Book review by NB01

Painfully Realistic

First Section

When I was a little girl, my mother told me not to wear a bikini because it was too “sexy”.

I was completely shocked when hearing this. All I saw was a cute flower-patterned piece of swimwear. Why would that have anything to do with sex? All the boys could walk around with bare chests, but for a girl to show her stomach was apparently the equivalent to having the word “SLUT” written on her forehead. No wonder I still feel insecure about showing my skin, all these years afterwards. Some years later, I started to hear sexist comments in the school corridor. Boys, who were no older than 12 years old, were bragging about their made-up sexual experiences they’d had with girls. They made fun of our body shapes and how we looked. The girls just stood there, giggling shyly and made mental notes to put on heavier makeup the next day so that they could meet up to the guys’ expectations. And nobody found the courage to actually speak up.

In the novel Of Mice And Men by John Steinbeck, the most important female character is the wife of the boss’ son. She despises her husband Curley, whom she had to marry against her will. When Lennie had injured Curley badly in a fight, his wife responds with: “I’m glad you bust out Curley a bit. He got it comin’ to him. Sometimes I’d like to bust him myself” (page 79). I completely understand her. She dreamt of becoming a famous actress, but was exploited over and over again by unrespectful men before getting trapped on a farm packed with even more men who didn’t see her as anything more than an object to make fun of. Even though this story takes place almost a hundred years ago, many women today can still relate to her struggle. From an early age, girls learn that it’ll be much more difficult for them to have a successful career just because of what is between their legs. Their dreams get crushed and stomped on by the patriarchal society, that tells them that their only purpose in life is to be a good wife and mother.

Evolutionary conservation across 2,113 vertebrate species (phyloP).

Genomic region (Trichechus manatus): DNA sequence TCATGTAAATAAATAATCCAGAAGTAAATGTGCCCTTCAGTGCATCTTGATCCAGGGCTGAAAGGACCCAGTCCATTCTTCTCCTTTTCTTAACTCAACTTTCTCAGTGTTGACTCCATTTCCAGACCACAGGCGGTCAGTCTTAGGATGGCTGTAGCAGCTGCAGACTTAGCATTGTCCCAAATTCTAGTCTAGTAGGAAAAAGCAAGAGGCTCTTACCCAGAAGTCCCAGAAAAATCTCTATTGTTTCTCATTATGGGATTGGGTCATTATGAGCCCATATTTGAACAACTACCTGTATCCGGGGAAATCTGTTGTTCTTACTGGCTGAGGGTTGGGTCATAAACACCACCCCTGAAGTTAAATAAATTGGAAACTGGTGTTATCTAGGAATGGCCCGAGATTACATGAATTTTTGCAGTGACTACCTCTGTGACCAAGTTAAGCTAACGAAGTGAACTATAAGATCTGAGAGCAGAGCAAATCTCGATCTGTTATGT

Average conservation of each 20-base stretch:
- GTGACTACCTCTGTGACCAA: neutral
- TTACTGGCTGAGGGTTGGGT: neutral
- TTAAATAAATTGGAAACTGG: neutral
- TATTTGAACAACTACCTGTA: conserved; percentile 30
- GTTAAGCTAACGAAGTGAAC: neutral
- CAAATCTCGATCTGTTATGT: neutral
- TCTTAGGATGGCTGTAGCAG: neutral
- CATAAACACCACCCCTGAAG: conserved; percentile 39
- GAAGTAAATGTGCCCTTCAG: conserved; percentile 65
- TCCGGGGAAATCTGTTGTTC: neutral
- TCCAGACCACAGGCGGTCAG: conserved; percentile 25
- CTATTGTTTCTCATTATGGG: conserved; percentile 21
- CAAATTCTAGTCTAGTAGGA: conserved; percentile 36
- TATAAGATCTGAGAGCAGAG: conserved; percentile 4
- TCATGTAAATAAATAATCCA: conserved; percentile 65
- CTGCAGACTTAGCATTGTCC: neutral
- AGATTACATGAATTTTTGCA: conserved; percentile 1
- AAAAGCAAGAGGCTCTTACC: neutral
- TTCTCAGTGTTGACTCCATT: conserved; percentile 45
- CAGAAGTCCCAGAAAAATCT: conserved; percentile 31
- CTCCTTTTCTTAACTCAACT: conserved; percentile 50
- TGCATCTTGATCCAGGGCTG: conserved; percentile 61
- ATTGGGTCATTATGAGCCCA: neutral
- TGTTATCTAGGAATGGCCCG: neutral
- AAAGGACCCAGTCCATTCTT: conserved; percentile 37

Curley’s wife gets called names such as “tramp”, “bitch” and “poison”, just because she likes to dress up in nice clothes. Still, nowadays, girls just like myself are made fun of if they don’t fit into the stereotypes of what the perfect girl should look like. If they try to change, they just receive more hate for trying too hard. The men working on the farm feel the need to put Curley’s wife into place and tries to break down her self-confidence into pieces by shaming her for her seductive clothing. At the same time, they shamelessly hire prostitutes without feeling any guilt whatsoever. I think eight-years-old me, would relate to the unfair sexualization of women described in this book.

“I’ve seen ‘em poison before, but I’ve never seen no piece of jail bait worse than her.” 

  • George (page 31)

Of Mice and Men is a realistic tragedy that explains the unfair life as a lower-class American during the Great Depression in the 1930’s. The author himself, John Steinbeck came from a quite wealthy family, but he spent a lot of time travelling through California and working on farms similar to the one where this book takes place. He was therefore familiar with the experience of being a poor migrant worker. Throughout his life, he published over 30 novels, all dealing with social and economic issues (kiwi, 2009). Of Mice and Men is a novella, or in other words a very short book, however, it uses a somewhat advanced language. It also contains a lot of slang phrases and swears words that can be difficult to understand unless you happened to live in California during the 30’s.


Second Section